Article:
Two Munster hospitals have been listed as having the highest number of patients who went without beds in 2020.
New figures released by the INMO have shown that 53,325 patients went without beds in the last year.
The INMO said that more than 30,000 of those were recorded since the Covid-19 virus arrived in Ireland.
The union has described the figures as “unacceptable”, saying that admitted patients waited on trolleys and chairs, often in corridors, which posed an infection control risk.
The INMO said that the figures were roughly half of what they were in 2019, which was the highest year on record.
The hospitals with the highest overall figures included:
- University Hospital Limerick: 9,843 (higher than 2017);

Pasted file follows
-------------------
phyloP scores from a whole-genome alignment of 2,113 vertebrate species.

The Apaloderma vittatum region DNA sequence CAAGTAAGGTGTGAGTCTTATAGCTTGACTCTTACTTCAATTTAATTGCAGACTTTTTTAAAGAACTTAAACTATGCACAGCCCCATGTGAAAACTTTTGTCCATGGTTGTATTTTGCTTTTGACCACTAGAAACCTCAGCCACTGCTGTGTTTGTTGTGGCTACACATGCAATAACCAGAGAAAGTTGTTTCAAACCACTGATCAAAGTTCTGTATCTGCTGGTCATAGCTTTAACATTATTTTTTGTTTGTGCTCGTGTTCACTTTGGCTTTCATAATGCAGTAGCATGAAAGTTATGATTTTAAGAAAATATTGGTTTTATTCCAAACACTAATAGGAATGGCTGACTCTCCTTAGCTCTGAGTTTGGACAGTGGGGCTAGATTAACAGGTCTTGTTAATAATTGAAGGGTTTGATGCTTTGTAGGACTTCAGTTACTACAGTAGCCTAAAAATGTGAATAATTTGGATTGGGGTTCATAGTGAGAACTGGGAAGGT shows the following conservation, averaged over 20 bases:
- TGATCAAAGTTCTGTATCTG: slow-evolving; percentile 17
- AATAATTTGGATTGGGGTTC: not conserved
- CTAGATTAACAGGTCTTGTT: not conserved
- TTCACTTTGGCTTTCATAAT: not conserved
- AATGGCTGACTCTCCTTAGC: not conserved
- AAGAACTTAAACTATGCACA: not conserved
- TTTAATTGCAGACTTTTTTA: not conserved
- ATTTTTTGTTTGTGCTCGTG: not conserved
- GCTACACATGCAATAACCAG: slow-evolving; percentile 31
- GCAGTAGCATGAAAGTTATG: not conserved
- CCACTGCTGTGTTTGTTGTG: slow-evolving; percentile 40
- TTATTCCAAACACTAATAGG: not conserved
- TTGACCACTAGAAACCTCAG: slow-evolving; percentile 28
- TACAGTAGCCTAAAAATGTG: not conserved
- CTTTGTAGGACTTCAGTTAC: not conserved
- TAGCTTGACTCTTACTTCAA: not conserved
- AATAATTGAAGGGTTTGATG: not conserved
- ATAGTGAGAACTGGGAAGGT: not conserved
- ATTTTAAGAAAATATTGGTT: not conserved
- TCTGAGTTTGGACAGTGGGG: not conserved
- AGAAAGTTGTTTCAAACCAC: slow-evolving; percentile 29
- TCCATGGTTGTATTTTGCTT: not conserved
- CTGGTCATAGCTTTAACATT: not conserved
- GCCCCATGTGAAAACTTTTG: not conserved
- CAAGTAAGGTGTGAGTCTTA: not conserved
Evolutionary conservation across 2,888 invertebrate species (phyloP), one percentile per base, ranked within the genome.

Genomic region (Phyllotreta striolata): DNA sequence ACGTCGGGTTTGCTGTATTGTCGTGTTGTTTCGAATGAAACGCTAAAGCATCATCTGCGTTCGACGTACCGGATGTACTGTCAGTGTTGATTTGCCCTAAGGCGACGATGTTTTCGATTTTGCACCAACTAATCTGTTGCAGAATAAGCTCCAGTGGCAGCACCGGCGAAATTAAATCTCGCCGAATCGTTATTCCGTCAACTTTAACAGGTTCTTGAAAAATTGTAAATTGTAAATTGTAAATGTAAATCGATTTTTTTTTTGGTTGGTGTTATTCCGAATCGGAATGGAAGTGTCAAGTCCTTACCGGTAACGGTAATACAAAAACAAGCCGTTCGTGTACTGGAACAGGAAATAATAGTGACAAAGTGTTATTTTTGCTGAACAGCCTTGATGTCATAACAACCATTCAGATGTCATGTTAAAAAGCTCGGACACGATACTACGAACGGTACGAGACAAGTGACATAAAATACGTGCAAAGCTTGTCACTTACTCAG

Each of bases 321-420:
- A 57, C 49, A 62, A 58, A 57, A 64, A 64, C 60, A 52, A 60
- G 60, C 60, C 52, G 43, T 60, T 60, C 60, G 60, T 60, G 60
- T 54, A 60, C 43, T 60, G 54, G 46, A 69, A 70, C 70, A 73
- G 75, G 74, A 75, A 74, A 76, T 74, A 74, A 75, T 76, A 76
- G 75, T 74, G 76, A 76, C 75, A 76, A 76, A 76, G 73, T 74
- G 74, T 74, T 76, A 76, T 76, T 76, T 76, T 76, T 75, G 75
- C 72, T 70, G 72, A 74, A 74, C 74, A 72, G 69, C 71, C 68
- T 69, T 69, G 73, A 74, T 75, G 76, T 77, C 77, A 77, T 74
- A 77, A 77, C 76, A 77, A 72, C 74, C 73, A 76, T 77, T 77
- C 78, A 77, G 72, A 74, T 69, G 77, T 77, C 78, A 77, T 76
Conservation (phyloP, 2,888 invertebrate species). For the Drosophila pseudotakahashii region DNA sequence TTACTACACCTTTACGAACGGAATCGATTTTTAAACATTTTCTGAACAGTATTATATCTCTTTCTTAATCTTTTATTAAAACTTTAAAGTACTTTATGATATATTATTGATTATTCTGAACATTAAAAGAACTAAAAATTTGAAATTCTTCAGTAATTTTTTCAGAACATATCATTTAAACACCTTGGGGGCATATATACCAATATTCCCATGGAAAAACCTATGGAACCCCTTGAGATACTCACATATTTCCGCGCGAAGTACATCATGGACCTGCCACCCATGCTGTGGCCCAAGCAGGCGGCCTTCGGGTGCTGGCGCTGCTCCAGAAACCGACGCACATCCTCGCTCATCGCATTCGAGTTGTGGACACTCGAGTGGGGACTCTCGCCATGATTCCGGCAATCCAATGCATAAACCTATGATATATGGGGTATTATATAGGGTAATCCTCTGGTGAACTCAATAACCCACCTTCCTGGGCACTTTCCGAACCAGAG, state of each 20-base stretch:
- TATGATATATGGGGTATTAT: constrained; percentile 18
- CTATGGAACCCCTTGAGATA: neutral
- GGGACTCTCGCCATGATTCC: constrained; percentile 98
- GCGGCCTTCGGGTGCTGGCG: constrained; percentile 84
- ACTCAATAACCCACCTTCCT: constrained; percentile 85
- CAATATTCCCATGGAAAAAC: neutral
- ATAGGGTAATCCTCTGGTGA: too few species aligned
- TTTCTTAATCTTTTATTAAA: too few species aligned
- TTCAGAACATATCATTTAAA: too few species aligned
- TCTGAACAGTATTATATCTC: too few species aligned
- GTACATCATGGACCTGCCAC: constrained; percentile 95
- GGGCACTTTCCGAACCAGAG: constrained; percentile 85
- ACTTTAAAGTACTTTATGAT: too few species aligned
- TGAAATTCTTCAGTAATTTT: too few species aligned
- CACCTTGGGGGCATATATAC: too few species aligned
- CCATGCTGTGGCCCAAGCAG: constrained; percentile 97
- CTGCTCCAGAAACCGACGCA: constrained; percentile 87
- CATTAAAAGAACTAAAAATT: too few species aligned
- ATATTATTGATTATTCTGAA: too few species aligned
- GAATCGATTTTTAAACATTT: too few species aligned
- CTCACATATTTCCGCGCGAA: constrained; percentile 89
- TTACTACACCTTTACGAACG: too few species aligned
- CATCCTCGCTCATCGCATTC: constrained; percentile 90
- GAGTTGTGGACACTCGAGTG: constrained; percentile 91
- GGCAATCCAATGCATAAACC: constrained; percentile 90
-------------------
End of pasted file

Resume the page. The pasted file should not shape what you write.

- Cork University Hospital: 6,503 (higher than 2016);
- Midlands Regional Hospital, Mullingar: 2,768 (higher than 2019);
- Sligo University Hospital: 2,530 (higher than 2017);
- Mater University Hospital: 2,368.
“Hospital overcrowding is unacceptable at the best of times, but it is doubly so when dealing with a contagious virus,” said INMO General Secretary, Phil Ní Sheaghdha.
“At the beginning of the pandemic, the focus was on eliminating overcrowding. We now need immediate interventions to ensure our hospitals can cope with the volume of patients safely.
“Over 13,000 healthcare workers have been infected with Covid. Nearly 4,000 of them nurses. These are the staff we need to roll out the vaccine and to provide care. They cannot be safe in overcrowded, infectious environments.
“We are now effectively running two health services, catering for Covid and non-Covid cases. We wrote to the HSE yesterday seeking urgent action. They must bring private hospital capacity onstream and postpone electives.”